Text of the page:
PSY 361 Exam 1

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  1. Central questions of Developmental Psychology
    • Continuity
    • Sources of Development
    • Individual Differences
  2. Central questions of Developmental Psychology: Continuity
    • Process of development:
    • Gradual and continuous
    • Quantitative changes
    • Or abrupt, with stage-like discontinuities
    • Qualitative changes

    • Developmental Stages
    • Distinguished by qualitative changes (e.g., crawling ↪ walking)
    • Marked by simultaneous changes in many, if not all, aspects of a child’s behavior (e.g., enhanced mobility ↪ new child-caregiver relations)
    • Characterized by rapid changes (e.g., transition from crawling ↪ walking in <90 days)
    • Behavioral and physical changes merge to form a coherent pattern
  3. Central questions of Developmental Psychology: Sources of Development
    Classic Nature (biology) vs. Nurture (environment)

    • John Locke: Tabula rasa (neutral)
    • Jean-Jacques Rousseu (Emile): Innately good
    • Jonathan Swift ("odious vermin"): Intrinsically evil

    Plasticity: Capacity of the brain, particularly in its developmental stages,to respond and adapt to input from the external environment.
  4. What is the difference between continuous development and discontinuous development, what are some examples of each, and what are examples that contain both types?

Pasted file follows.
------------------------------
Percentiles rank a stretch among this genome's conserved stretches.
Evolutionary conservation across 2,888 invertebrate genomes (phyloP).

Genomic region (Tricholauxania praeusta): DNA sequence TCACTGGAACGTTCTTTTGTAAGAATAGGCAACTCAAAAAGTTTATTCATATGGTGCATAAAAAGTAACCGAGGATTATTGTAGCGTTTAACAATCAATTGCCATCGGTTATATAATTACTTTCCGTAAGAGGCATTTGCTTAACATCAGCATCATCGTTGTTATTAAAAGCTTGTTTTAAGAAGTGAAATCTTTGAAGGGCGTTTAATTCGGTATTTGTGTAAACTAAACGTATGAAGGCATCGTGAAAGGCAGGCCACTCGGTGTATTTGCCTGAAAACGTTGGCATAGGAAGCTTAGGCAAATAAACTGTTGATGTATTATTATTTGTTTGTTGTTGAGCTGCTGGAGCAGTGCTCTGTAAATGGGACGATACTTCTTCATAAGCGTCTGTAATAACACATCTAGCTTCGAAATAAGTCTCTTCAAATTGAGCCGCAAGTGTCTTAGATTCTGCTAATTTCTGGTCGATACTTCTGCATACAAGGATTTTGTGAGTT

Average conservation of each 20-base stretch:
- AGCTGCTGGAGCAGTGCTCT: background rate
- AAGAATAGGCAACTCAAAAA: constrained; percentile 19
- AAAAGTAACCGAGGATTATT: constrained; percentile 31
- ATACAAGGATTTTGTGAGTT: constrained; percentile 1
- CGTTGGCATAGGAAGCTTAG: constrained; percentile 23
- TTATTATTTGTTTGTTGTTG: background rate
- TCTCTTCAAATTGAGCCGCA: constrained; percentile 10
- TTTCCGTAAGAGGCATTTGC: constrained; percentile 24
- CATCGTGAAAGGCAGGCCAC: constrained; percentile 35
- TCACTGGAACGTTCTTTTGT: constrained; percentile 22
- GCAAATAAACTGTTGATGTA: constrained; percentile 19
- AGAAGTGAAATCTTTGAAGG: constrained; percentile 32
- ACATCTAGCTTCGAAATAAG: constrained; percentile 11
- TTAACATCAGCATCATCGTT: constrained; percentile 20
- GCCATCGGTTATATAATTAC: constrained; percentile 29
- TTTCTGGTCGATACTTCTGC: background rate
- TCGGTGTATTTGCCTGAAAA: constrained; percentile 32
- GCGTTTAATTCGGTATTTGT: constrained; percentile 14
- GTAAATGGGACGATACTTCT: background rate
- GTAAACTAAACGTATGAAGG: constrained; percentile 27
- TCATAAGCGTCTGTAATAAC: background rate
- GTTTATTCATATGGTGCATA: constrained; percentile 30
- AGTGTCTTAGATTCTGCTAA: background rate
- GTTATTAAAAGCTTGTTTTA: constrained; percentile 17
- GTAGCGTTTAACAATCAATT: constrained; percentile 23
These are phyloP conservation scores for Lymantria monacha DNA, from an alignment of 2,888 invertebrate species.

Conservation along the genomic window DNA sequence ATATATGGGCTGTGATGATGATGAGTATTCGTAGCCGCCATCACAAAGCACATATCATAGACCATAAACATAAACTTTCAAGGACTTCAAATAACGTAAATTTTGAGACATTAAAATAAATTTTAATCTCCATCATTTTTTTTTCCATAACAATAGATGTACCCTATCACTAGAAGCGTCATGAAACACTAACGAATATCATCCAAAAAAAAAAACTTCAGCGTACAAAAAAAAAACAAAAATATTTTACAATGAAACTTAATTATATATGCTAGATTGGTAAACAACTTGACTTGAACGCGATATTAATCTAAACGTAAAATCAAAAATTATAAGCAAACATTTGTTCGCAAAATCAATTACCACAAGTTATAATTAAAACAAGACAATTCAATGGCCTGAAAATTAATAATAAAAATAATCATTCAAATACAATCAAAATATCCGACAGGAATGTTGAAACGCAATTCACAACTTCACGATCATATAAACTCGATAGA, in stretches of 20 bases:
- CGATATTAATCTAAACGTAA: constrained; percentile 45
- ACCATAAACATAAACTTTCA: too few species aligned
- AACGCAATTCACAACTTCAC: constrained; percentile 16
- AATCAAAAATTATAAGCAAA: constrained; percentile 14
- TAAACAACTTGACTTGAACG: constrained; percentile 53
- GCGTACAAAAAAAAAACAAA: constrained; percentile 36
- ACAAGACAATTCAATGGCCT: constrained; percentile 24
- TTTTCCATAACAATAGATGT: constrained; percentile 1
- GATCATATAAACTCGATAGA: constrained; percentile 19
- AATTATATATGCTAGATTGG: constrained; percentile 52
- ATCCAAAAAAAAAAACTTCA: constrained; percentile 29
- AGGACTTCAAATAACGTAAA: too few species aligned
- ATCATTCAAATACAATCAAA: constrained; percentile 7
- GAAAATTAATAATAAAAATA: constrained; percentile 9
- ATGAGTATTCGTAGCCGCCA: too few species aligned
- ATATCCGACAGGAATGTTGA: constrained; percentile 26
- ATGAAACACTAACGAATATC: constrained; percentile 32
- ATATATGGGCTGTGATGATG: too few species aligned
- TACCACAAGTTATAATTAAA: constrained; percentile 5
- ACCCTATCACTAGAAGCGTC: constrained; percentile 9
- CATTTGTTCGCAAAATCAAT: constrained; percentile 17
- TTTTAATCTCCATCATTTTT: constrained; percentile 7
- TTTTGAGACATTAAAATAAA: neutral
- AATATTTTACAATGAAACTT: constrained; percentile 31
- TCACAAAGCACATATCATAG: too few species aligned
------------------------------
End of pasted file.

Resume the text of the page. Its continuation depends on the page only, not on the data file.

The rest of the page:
• Continuous: Gradual development of shifts in capacities, skills, and behavior with no abrupt changes
    • Ex: Starfish

    • Discontinuous: Abrupt, steplike changes 
    • Ex: Larva ↪ Pupa ↪ Adult Dragonfly

    • Both Continuous and Discontinuous
    • Infancy ↪ Early childhood ↪ middle childhood
  5. What is the difference between a critical period and a sensitive period?
    Critical Period: A specific period in children's development when they are sensitive to a particular environmental stimulus that does not have the same effect on them whe encountered before or after this period.

    Sensitive Period: Children to acquire certain abilities, such as language, discrimination of sensory stimuli, and mental modeling of the environment. Cannot learn trait after period is past.
  6. Freud’s Psychosexual Stages
    Oral (0-1): Focus on eating and taking things into the mouth

    Anal (1-3): Emphasis on toilet training; first experience with discipline an authority

    Phallic (3-6): Increase in sexual urges arouses curiosity and alerts children to gender differences;period is critical to formation of gender identity

    Latency (6-12): Sexual urges repressed; emphasis on education and the beginnings of concern for others

    Genital (12+): Altruistic love joins selfish love; need for reproduction of specifies underlies adoption of adult responsibilities
  7. Erickson’s Psychosocial stages
    • Infancy (0-1)
    • Task: To develop basic trust in oneself and others
    • Risk: mistrust of others and lack of self-confidence

    • Early Childhood (1-3)
    • Task: To learn self-control and establish autonomy.
    • Risk: shame and doubt about one's own capabilities

    • Play Age (3-6)
    • Task: To develop initiative in mastering environment
    • Risk: Feelings of guilt over aggressiveness and daring

    • School Age (6-12)
    • Task To develop industry
    • Risk: Feelings of inferiority over real or imagines failure to master tasks

    • Adolescence (12-20)
    • Task: To achieve a sense of identity
    • Risk: Role confusion over who and what individuals wants to be

    • Young Adult (20-30)